This is but an example of the reality before us, as citizens. It is absolutely true that I do have positions and/or opinions on most things, these things included. On some of them, I have moved the bar from "opinion" to "conviction" to be quite honest. I would even go so far as to say I am not alone in that movement.

As citizens, we have been hoodwinked. That is not an opinion, but a conviction. As recent days should have shown us, we really do still possess the ultimate power in America. As opposed to some here, and many "out there", I do not believe that America is forever and terminally broken. Nor do I believe the same is true for our government, our governance, or our founding documents. I will say, however, that I absolutely DO believe all of these things have been perpetually ignored for entirely too long.

As I was reading the above-referenced documents today, I began looking for some common denominator which might serve as a starting point for this diary. Honestly, I could not find one. But that led me to an understanding that I believe to be true. I also happen to believe that, cast in many different words, most citizens of America would also tell you that they believe it to be true,as well.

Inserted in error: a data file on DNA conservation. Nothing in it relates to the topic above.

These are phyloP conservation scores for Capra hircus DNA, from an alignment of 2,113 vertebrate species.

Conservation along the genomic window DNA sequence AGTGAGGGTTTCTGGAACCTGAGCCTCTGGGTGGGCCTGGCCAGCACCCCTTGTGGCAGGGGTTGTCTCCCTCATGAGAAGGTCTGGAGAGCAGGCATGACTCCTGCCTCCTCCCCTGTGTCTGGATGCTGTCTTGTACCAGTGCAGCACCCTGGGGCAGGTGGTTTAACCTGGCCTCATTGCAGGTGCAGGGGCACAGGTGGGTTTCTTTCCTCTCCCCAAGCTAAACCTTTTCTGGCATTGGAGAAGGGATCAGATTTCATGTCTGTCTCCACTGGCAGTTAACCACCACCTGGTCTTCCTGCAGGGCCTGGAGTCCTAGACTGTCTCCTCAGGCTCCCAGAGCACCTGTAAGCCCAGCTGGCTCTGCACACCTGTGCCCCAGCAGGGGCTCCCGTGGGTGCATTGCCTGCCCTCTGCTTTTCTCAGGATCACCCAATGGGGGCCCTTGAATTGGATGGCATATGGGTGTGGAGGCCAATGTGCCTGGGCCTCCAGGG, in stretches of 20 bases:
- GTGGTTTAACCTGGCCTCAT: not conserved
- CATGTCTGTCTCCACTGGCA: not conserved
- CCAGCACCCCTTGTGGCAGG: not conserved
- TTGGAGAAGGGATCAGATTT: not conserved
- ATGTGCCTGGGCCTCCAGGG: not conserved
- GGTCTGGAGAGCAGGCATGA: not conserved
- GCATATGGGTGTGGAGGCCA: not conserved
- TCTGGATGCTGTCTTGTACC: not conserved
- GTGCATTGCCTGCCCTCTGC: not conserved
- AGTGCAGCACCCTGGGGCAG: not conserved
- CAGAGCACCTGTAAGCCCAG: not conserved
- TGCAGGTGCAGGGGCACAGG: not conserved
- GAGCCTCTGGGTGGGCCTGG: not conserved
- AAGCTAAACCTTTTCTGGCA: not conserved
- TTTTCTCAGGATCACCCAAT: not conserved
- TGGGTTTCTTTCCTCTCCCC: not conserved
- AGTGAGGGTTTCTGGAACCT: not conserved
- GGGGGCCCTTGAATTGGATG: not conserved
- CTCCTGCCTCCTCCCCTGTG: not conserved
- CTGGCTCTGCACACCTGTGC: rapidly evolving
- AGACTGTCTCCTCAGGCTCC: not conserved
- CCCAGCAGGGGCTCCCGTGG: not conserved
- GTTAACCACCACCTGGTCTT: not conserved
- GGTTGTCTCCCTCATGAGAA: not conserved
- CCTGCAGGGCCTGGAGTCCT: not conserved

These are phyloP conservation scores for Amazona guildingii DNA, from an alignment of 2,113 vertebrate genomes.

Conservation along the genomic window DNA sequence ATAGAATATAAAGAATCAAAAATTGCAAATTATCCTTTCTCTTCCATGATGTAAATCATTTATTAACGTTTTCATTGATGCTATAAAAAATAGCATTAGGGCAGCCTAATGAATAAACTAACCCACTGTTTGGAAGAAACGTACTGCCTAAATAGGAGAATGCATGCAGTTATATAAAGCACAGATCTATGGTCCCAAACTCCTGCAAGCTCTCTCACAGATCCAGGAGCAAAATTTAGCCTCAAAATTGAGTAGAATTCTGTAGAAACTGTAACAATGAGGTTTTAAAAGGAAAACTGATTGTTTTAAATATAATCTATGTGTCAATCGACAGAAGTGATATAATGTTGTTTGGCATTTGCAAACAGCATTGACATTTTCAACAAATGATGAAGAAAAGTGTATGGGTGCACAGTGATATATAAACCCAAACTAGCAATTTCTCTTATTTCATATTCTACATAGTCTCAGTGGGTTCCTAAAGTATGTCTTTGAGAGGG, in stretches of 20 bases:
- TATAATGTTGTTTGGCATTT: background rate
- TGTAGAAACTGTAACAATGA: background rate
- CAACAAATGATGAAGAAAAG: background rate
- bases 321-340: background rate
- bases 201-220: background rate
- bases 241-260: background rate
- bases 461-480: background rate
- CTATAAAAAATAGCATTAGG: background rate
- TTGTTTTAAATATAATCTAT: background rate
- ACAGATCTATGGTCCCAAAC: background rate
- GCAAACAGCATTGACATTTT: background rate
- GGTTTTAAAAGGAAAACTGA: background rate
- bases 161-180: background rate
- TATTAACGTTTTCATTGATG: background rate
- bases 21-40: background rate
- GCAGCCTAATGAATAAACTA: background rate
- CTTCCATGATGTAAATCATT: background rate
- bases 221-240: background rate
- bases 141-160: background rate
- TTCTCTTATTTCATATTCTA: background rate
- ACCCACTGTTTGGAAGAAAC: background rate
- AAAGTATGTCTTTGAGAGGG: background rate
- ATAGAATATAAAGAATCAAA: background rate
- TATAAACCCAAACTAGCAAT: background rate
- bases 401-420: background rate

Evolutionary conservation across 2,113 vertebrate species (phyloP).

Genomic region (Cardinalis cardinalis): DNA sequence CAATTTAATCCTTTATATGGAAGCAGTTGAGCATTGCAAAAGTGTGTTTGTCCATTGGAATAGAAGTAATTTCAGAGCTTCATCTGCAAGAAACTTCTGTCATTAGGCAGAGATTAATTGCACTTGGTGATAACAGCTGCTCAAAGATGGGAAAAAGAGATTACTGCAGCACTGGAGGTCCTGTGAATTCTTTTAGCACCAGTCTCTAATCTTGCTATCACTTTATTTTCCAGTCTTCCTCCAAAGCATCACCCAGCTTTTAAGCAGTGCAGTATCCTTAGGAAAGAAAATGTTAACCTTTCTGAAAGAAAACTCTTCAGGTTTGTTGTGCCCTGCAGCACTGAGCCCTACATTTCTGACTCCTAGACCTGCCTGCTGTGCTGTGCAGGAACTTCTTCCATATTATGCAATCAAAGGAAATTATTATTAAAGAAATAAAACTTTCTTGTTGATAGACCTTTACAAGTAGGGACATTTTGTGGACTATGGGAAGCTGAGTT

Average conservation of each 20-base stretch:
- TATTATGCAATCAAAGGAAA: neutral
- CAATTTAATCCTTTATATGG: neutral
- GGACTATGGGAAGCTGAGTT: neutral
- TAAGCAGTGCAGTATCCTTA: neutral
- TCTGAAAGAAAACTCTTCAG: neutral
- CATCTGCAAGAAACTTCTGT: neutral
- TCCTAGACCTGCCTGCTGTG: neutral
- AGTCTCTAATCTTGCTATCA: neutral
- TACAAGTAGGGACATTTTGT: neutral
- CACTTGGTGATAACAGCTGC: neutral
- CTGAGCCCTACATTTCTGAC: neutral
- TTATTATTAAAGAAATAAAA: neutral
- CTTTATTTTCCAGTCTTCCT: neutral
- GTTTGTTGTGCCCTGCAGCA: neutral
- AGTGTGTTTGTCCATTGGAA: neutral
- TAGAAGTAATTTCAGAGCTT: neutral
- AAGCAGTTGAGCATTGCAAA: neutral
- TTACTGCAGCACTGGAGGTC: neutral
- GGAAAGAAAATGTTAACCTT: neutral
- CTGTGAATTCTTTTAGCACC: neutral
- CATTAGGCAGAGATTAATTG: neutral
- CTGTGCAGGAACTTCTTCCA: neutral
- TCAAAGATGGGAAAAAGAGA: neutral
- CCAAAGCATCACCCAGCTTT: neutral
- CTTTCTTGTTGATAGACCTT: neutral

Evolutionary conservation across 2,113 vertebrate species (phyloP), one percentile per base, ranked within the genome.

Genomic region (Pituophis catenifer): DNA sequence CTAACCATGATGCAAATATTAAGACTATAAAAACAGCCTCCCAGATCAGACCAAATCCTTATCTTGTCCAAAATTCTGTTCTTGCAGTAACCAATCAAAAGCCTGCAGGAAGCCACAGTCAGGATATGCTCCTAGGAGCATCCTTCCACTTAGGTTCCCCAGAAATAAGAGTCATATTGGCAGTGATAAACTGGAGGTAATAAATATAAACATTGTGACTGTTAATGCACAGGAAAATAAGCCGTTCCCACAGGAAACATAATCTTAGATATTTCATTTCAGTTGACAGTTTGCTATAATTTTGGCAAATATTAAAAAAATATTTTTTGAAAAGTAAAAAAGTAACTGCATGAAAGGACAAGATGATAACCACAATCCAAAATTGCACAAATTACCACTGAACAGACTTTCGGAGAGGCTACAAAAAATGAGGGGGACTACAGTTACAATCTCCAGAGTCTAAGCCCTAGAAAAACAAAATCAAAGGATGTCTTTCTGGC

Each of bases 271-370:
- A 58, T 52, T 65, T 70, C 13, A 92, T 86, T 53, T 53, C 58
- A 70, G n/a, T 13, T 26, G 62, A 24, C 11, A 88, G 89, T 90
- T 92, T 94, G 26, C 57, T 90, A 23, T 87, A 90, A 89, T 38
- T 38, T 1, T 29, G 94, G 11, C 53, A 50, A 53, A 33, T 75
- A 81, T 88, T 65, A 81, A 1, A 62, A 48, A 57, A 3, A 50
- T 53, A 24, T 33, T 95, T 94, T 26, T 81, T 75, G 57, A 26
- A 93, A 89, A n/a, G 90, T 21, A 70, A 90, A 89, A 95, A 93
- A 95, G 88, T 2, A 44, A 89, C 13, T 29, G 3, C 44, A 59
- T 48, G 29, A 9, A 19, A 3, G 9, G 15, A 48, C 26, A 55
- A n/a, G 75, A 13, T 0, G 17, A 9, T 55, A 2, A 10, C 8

We don't have one.

In a very short span of time, I had a few thoughts.

*This is beneath us as citizens, and as a nation.

*Fault has no place in a solution.

*Neither does intract-ability and/or intransigence.

*Nerves are as raw as they have been in a very, very long time.

*Asking anyone to set aside their beliefs is reasonable, for the greater good.

*People can only set aside their convictions when they see the truth clearly.

*Anyone willing to seriously consider alternatives and solutions should be heard with respect, regardless of the positions they hold.

So, I call all citizens, and all Kossacks to set aside any discussions of persons, positions, or beliefs for a time, and write about reasonable solutions to some of these great and weighty issues. I know we are all tired, because the Primaries are still not, for all their efforts, addressing solutions. If the solutions are reasonable, represent the best interests of our citizenry, and our nation, they should receive a fair hearing.

What better place than here? Who better than we, the voices of reason? Why not now?

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Comment Preferences

  •  Tip Jar (5+ / 0-)

    I am an American citizen. I am a writer. You have been warned.
    Economic Left/Right: -7.75
    Social Libertarian/Authoritarian: -4.51

    by Bud Fields on Thu Mar 08, 2012 at 07:39:00 PM PST

  •  You're correct, we don't have one (0+ / 0-)